Monday, July 12, 2010
Broken dreams. Monday, July 12, 2010.
“I walk this empty street / on the Boulevard of Broken Dreams / where the city sleeps and I'm the only one and I walk alone.” – “Boulevard of Broken Dreams,” Green Day
Detroit, home of the collapsed automobile industry, has been hit harder by economic hard times than any city in the nation. But nothing can prepare you for the sights of Detroit’s inner city – miles and miles of blight that look very much like the aftermath of a nuclear war.
Boarded-up and windowless business, homes and apartments line many blocks. Other blocks are simply empty space and weeds, where buildings used to be. And every broken down building we saw piques my imagination: Who had built it, and why? What investment did they make at the time? What had been their hopes and dreams for the structure? And what happened to cause it to be vacated?
You see, no one ever builds a building with the expectation that someday it will be burned, collapsed, or allowed to slowly deteriorate and be filled with rats. Every home, however humble, once housed a family excited to move in to their new dwelling. Every business building, whether a store, restaurant or tavern, represents the dreams of the original builder, who served customers and patrons.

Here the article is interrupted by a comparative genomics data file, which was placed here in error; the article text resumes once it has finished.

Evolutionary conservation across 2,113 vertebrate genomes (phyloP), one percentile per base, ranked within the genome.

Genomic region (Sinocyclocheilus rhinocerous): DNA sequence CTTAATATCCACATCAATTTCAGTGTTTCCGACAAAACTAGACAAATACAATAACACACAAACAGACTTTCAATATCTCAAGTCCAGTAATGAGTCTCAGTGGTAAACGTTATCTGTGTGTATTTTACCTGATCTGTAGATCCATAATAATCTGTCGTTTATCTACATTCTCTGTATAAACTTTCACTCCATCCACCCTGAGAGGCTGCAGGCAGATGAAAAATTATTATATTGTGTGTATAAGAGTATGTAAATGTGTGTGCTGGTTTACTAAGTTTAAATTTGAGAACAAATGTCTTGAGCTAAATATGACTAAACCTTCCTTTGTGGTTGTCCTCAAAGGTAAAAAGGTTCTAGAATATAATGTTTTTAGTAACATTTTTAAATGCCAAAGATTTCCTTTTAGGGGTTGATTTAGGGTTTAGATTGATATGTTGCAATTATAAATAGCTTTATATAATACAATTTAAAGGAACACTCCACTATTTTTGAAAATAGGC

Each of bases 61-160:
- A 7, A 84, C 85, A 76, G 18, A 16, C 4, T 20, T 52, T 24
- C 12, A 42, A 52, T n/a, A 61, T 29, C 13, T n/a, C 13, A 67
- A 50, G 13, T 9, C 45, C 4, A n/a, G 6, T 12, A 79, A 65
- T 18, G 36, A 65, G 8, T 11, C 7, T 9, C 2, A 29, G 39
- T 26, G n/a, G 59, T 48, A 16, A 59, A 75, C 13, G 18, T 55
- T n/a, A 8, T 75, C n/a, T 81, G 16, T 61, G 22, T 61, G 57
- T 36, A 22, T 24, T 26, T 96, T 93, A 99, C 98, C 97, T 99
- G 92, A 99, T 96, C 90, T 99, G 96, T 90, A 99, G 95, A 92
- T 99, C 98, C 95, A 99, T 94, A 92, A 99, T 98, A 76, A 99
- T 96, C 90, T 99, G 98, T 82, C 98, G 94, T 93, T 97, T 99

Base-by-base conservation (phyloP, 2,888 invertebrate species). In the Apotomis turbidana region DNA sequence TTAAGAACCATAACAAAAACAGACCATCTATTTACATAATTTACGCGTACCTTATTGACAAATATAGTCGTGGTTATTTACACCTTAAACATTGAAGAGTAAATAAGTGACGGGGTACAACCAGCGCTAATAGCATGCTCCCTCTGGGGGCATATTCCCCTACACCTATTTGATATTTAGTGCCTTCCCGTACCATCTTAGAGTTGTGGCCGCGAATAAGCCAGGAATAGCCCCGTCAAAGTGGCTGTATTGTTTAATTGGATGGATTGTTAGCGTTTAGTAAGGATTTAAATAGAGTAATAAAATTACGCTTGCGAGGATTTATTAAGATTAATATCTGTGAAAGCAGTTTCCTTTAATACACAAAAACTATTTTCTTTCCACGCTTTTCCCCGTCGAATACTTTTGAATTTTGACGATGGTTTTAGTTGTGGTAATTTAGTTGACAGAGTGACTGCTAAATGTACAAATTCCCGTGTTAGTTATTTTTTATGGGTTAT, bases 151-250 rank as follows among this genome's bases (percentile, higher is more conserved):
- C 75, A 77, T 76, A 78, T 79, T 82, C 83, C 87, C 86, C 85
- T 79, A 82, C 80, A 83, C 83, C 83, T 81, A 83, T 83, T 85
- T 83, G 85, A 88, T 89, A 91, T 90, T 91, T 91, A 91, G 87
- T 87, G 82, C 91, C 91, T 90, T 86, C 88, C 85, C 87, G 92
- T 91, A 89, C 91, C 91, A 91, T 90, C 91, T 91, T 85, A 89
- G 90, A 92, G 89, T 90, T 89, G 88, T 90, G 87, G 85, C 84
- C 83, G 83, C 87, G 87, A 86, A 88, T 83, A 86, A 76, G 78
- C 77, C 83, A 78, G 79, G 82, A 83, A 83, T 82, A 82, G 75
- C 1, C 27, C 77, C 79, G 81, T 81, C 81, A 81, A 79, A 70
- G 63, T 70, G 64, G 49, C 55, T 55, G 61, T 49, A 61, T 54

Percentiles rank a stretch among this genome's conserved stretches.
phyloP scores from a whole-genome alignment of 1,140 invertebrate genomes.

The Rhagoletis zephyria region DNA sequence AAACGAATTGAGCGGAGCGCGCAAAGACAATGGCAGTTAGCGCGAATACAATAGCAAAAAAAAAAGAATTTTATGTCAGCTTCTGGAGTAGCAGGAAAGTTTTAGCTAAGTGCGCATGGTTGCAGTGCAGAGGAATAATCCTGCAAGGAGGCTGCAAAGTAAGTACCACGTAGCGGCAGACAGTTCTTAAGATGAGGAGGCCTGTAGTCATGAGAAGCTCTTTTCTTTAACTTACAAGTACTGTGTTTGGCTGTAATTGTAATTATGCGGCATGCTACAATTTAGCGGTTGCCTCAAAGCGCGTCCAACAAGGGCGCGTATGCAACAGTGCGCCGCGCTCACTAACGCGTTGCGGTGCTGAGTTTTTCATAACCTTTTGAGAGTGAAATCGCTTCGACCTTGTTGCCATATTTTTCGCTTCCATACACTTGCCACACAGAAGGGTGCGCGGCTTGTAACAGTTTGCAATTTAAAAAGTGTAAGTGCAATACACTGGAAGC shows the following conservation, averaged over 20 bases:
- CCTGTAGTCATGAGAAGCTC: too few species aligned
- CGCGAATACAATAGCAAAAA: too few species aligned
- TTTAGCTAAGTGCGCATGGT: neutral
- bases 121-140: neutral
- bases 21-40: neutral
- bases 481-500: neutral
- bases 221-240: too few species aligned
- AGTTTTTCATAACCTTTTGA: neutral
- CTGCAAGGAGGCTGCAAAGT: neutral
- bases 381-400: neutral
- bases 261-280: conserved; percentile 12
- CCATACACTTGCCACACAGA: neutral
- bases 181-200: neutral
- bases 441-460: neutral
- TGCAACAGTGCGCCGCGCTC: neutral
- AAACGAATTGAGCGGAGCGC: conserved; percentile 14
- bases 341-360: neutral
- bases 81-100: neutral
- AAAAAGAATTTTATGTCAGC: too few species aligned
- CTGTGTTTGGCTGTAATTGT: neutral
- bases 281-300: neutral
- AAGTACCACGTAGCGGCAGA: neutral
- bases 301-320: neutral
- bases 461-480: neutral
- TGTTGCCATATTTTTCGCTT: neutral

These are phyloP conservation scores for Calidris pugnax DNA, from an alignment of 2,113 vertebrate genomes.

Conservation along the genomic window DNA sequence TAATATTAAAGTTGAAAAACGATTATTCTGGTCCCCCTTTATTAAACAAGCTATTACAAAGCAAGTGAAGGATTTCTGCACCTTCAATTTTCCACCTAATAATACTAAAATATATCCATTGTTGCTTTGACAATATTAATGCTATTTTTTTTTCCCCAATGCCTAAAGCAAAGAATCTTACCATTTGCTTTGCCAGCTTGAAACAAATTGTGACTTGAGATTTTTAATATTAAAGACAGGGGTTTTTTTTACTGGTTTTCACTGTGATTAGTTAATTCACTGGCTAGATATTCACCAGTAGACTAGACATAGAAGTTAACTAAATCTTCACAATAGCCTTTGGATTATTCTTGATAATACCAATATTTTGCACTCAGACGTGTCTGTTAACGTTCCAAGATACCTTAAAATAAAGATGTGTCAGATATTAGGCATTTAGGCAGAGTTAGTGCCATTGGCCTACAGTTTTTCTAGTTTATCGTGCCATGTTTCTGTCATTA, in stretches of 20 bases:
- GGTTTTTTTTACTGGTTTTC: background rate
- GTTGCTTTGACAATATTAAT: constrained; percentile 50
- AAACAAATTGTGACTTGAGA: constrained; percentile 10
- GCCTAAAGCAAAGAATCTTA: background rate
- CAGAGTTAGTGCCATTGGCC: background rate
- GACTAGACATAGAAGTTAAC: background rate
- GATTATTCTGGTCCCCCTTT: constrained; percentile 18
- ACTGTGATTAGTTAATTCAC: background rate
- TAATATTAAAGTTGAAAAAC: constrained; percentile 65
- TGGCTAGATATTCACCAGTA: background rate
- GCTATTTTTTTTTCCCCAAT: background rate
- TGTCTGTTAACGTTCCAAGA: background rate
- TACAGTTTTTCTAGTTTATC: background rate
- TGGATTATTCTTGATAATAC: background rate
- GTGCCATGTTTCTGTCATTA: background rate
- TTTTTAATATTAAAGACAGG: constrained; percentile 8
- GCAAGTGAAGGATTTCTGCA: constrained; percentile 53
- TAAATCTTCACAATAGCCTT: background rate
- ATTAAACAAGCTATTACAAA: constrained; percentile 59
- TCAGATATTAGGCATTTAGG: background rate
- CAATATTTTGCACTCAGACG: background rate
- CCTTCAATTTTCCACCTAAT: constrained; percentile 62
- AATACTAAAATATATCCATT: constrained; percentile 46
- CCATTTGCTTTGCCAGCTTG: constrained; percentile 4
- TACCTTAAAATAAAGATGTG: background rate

More than perhaps any other city in North America, Detroit represents a broken dream. When Henry Ford opened his factory in 1914, paying employees the then-unbelievably high salary of $5 a day, a golden age was ushered in. Generations of families thrived and lived in relative wealth due to the automotive industry and its various spinoffs. “Motown” was alive and prosperous.
Today, only ghosts remain in many factory buildings and houses, and even the people who would have had memories of better times have left. Many of those who have stayed behind live in squalor. What once was a shining beacon of materialism and success is now like an unkempt graveyard. Time passes. Sometimes things don’t go as we expect or hope. Perhaps someday these areas will thrive again. Until then all we have are our imaginations of better days.